I don’t tend to do much deep-frying in my kitchen. I would rather order foods like French fries in a restaurant than make them myself. But Hanukkah is the exception. During the eight days of Hanukkah I break out my pot of oil and my thermometer and start frying up a storm. It is our custom to eat a different fried food each night of the holiday. We of course enjoy the traditional sufganiyot and latkes but I also like to make other fried treats that might not be commonly associated with Hanukkah, like buñuelos (Colombian cheese fritters) and fried wontons, and banana fritters, perfect quick and easy fried desserts for weeknights during Hanukkah.
I love sufganiot but they are a bit of a project to make. I don’t always have time on a busy day to make the dough and let it rise before rolling, cutting and then frying and filling the doughnuts. I save my sufganiot making for the weekend and stick to quicker recipes, like these, during the week of the holiday when we are all busy.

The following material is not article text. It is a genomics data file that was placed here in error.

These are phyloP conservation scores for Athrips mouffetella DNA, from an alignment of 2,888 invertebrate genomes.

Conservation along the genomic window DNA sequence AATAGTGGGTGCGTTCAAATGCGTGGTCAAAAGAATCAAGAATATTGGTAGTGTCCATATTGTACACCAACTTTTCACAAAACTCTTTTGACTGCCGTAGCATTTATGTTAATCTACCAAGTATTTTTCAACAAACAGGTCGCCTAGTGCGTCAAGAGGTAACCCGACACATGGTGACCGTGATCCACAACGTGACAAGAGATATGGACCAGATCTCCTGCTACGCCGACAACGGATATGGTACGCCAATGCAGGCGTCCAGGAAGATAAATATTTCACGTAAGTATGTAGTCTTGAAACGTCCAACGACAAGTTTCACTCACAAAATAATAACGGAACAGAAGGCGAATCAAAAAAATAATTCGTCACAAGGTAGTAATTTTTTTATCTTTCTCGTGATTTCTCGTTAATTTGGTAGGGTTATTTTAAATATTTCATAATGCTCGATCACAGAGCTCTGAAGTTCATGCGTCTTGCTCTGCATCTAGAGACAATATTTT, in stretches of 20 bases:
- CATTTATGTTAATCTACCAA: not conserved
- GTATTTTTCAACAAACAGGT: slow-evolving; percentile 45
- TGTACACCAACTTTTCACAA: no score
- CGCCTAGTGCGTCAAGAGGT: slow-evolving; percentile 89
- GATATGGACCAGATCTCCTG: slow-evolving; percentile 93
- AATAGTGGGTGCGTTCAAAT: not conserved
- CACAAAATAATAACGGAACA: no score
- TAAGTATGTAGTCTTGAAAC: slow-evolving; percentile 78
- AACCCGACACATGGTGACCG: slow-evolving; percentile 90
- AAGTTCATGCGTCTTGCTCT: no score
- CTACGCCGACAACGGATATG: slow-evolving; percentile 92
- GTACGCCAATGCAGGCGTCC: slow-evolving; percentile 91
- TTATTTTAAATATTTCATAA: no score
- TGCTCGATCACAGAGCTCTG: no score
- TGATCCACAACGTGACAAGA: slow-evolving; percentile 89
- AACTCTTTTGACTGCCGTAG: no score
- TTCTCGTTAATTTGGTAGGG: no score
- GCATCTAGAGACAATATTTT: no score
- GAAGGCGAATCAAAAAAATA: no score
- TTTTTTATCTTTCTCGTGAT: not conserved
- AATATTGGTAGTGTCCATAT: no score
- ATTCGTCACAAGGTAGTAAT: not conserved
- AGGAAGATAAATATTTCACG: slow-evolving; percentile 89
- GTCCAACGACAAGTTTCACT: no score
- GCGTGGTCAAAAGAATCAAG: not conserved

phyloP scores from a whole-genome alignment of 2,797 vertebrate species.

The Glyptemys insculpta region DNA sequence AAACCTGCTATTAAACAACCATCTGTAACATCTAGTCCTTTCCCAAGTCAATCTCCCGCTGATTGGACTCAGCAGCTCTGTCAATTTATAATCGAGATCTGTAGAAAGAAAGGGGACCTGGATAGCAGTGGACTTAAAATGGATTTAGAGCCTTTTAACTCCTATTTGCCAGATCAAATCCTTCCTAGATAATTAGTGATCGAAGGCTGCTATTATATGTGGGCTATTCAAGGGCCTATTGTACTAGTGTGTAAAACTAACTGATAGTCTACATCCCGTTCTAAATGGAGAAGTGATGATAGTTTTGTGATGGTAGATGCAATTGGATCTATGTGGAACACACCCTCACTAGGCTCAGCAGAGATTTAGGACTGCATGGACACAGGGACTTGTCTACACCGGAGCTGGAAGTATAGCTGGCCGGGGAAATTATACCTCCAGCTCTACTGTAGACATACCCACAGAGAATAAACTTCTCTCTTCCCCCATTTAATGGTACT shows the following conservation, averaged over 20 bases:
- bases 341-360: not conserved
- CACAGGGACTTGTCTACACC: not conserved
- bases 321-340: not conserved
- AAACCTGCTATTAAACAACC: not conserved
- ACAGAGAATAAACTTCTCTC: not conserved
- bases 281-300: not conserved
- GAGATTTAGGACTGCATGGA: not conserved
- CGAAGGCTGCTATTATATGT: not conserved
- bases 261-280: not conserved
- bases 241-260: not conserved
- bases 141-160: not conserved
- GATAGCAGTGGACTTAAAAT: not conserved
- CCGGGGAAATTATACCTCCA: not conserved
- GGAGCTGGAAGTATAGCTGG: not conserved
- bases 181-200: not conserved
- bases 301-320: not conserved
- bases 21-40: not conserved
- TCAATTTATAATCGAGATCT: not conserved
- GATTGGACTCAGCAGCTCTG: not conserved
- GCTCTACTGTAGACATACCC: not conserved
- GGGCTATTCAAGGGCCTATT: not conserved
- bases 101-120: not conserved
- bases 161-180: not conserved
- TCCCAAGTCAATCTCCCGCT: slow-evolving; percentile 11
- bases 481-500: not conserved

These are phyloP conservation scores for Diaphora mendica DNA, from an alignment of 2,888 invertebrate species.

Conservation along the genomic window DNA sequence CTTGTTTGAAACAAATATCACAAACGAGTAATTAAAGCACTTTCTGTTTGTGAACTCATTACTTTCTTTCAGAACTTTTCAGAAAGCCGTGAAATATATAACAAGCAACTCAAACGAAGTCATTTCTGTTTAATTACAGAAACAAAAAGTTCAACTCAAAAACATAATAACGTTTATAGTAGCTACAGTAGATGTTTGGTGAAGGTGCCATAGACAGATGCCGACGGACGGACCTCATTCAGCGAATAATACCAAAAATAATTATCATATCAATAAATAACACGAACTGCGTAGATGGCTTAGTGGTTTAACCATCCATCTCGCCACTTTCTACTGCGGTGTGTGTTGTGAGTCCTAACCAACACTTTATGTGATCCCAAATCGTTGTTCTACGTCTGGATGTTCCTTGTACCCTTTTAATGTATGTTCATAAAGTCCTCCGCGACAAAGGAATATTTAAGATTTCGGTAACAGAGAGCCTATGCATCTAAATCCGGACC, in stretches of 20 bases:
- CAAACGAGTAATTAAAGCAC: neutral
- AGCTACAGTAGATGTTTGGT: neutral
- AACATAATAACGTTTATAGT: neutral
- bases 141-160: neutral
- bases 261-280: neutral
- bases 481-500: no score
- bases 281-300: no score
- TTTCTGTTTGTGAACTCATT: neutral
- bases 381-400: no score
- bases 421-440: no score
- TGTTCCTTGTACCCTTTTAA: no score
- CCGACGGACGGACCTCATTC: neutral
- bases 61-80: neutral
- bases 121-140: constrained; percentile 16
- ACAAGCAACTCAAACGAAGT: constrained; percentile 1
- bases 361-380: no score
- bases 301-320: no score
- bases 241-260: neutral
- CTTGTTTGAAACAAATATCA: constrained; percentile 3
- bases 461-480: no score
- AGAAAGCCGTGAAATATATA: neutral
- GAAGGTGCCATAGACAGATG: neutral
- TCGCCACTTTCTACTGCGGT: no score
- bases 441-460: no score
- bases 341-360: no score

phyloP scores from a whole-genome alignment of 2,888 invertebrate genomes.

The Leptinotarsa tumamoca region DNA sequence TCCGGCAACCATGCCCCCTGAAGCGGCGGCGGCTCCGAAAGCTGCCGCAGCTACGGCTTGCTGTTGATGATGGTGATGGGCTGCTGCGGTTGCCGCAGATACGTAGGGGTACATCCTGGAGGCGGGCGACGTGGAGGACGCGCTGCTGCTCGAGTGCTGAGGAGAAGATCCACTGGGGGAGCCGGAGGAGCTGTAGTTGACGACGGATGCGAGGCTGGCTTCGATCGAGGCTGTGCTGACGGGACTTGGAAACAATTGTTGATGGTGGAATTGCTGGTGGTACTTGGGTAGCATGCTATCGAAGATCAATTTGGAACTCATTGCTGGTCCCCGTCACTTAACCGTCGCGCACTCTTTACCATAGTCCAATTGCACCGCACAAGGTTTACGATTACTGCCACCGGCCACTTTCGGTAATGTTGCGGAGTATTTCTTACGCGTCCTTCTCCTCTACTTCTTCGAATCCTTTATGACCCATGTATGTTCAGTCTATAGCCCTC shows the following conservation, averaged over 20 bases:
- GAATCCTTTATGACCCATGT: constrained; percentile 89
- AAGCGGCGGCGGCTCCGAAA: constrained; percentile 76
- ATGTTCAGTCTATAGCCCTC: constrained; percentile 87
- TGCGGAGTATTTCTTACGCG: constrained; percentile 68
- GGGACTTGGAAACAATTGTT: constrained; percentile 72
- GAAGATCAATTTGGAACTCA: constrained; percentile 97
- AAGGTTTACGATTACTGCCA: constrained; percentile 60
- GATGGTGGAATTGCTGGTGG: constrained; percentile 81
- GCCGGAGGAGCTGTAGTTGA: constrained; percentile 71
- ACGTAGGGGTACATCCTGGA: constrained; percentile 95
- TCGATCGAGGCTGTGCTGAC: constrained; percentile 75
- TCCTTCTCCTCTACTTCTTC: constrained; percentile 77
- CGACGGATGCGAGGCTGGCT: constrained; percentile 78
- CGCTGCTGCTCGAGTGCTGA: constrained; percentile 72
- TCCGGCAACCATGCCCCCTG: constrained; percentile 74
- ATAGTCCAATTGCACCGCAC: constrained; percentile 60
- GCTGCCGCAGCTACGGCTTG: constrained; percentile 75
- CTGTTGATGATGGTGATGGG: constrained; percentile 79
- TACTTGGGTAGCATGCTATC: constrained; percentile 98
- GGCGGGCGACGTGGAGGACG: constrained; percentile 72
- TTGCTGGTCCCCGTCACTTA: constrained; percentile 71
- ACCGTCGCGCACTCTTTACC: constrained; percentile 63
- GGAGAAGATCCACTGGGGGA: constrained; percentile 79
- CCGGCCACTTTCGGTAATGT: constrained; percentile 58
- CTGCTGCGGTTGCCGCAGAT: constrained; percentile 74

For those who do not want to deal with deep-frying there is another traditional sweet that is ubiquitous at Hanukkah and doesn’t require any cooking at all. Chocolate gelt. While it is fun and exciting to eat Hanukkah gelt the first few days of the holiday, I find every year that by the end of the eight days there is leftover gelt sitting around that no one really wants to eat. The chocolate gets nibbled slowly when there is nothing better around for a sweet fix, but much of it just sits in the cabinet until we have to toss it for Passover. These baked goods are the perfect solution to that problem (or even a reason to buy extra gelt on purpose). From cookies to pie to challah, we have a way.